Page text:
By Justin Spittler, editor, Casey Daily Dispatch
Americans are falling behind on their car loans at the fastest pace since the global financial crisis.
You can see what I mean below. This chart shows the percentage of auto loans that are “seriously delinquent.” These are loans that haven’t been paid in 90 days or longer.
This key ratio has been surging since late 2014. It’s now at the highest level since the 2008–2009 financial crisis.
• This is a big problem…
You see, more than one out of every three Americans has a car loan right now. Not only that, the average U.S. household owes nearly $29,000 in auto debt.
Americans have borrowed so much money that the auto loan industry is now a $1.2 trillion market. That’s 58% bigger than it was in 2009.
For years, investors ignored this explosion in auto loan debt. But they won’t be able to for much longer.
That’s because the auto industry is cracking before our eyes. If this continues, carmakers and auto lenders will be in serious trouble.
But you can’t ignore this just because you don’t own any car stocks. That’s because Americans don’t just have too much auto debt…
• They have too much debt, period…
And the Federal Reserve is a big reason for that.
Since 2009, the Fed has held its key interest rate near zero.
This has made it cheaper than ever to borrow money. So, naturally, Americans loaded up on debt.
During the first quarter, U.S. household borrowings hit $12.73 trillion. That’s a record high, and 5% more debt than Americans had at the peak of the last housing bubble.
This wouldn’t be such a problem if the U.S. economy were doing well. But it’s not.
The U.S. economy is recovering at the slowest pace since World War II. Not only that, the average U.S. worker is making just 16% more than they were in 2009.
• The average American now has more debt than they’ll ever be able to pay off…
You can see what I mean below.
This chart compares the level of household debt with disposable income.
A high ratio means that Americans have a lot of debt relative to income. You can see that this key ratio has been soaring since 2009. It’s now at the highest level ever.
That’s right. Americans are more indebted than they were before the dot-com crash or the 2008–2009 financial crisis.
This is why I’m so concerned by what I’m seeing in the auto loan market.
If Americans can’t pay their car loans, they’re going to fall behind on their mortgages, student loans, and credit card debt, too.
In other words, the auto loan market will likely be the first pillar of the debt market to crumble. But it certainly won’t be the last.
Soon, the mortgage, student loan, and credit card markets will also start to unravel. In fact, this may already be underway.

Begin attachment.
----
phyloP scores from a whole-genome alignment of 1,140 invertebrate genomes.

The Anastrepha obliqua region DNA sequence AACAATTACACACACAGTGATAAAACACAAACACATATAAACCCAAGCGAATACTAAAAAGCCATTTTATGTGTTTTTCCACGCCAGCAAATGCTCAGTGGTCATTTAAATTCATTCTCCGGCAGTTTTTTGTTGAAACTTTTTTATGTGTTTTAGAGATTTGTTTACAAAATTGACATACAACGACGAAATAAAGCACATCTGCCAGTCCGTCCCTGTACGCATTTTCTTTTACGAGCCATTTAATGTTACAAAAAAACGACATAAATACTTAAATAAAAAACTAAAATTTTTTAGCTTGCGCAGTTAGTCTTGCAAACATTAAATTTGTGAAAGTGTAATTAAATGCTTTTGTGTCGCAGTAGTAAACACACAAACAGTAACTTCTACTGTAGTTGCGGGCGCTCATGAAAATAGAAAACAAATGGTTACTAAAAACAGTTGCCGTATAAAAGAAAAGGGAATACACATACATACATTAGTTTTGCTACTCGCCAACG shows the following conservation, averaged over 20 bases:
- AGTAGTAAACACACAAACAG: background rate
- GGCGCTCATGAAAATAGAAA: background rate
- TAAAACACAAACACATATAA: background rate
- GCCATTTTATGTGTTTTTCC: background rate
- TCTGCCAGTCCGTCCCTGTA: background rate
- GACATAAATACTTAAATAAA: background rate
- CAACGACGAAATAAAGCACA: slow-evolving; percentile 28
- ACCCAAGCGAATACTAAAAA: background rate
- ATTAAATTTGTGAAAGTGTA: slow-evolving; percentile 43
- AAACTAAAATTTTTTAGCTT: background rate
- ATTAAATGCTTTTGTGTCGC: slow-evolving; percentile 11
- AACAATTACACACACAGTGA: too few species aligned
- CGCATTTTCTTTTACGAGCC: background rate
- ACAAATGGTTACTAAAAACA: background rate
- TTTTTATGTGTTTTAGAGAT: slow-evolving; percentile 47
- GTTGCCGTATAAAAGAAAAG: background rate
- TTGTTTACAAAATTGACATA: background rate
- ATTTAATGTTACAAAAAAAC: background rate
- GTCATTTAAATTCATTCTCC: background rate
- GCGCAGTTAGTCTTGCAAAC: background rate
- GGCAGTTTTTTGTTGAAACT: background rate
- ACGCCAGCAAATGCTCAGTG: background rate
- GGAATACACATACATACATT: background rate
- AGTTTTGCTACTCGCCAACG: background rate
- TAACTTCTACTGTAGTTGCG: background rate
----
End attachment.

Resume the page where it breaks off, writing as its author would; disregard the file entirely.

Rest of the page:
• Americans are missing debt payments at the fastest pace in a decade…
The percentage of seriously delinquent loans jumped to 3.86% during the first quarter.
This was the second straight quarter that this key metric jumped. That hasn’t happened since 2009–2010.
This isn’t just happening because of auto loans, either. Delinquency rates are rising in seven of the 11 loan categories tracked by the American Bankers Association.
The good news is that delinquency rates are still below their historical averages. But they won’t be for much longer.
A recent study by the UBS Group found that 17% of Americans expect to default on a loan within the next 12 months. That’s up from 12% a year ago.
• Many major U.S. companies are bracing for heavy losses…
Synchrony Financial and Capital One Financial, two of the nation’s largest U.S. credit card lenders, recently set aside millions of dollars to cover losses from bad loans.
Other major lenders are also bracing for tough times.
According to credit rating agency Moody’s, bank “charge-offs” are rising at the fastest pace since 2009.
A charge-off is when a bank classifies a loan as uncollectible. It’s not a good sign.
So, when you see charge-offs rising across the banking sector, it often means defaults are about to spike.
• Most investors don’t realize how much danger they’re in…
They see the U.S. stock market at record highs and they assume everything is fine.
But you must remember the age-old saying… “The market can stay irrational longer than you can stay solvent.”
In other words, you shouldn’t let your guard down just because the stock market appears safe.
Here are three ways to “crisis proof” your wealth if you haven’t already…
Lighten up on your weakest positions. Start by getting rid of your most expensive stocks. Companies with too much debt and falling profits should also get the ax… as well as ones that need a healthy economy to make money.
Hold more cash than usual. Holding more cash than usual will prevent you from suffering huge losses when the market turns down. It will also provide you with “ammunition” to pick up great stocks at cheap valuations.
Own physical gold. As we often remind readers, gold is real money. Unlike paper currencies, it’s survived every financial crisis in history. If stocks fall, investors should pile into gold like they’ve done many times before. To learn more about gold and the best ways to add some to your portfolio today, check out our free report: “The Gold Investor’s Guide.”
These simple steps will prevent you from taking huge losses if the stock market crashes.
August 1, 2017
P.S. You don’t want to wait until it’s too late to act. That’s because right now the trailing edge of a historic financial hurricane is about to make landfall. Most people don’t realize it, which is why we recently shared this urgent video explaining all the details.
Click here to learn why this may be your final chance to reach a new level of wealth.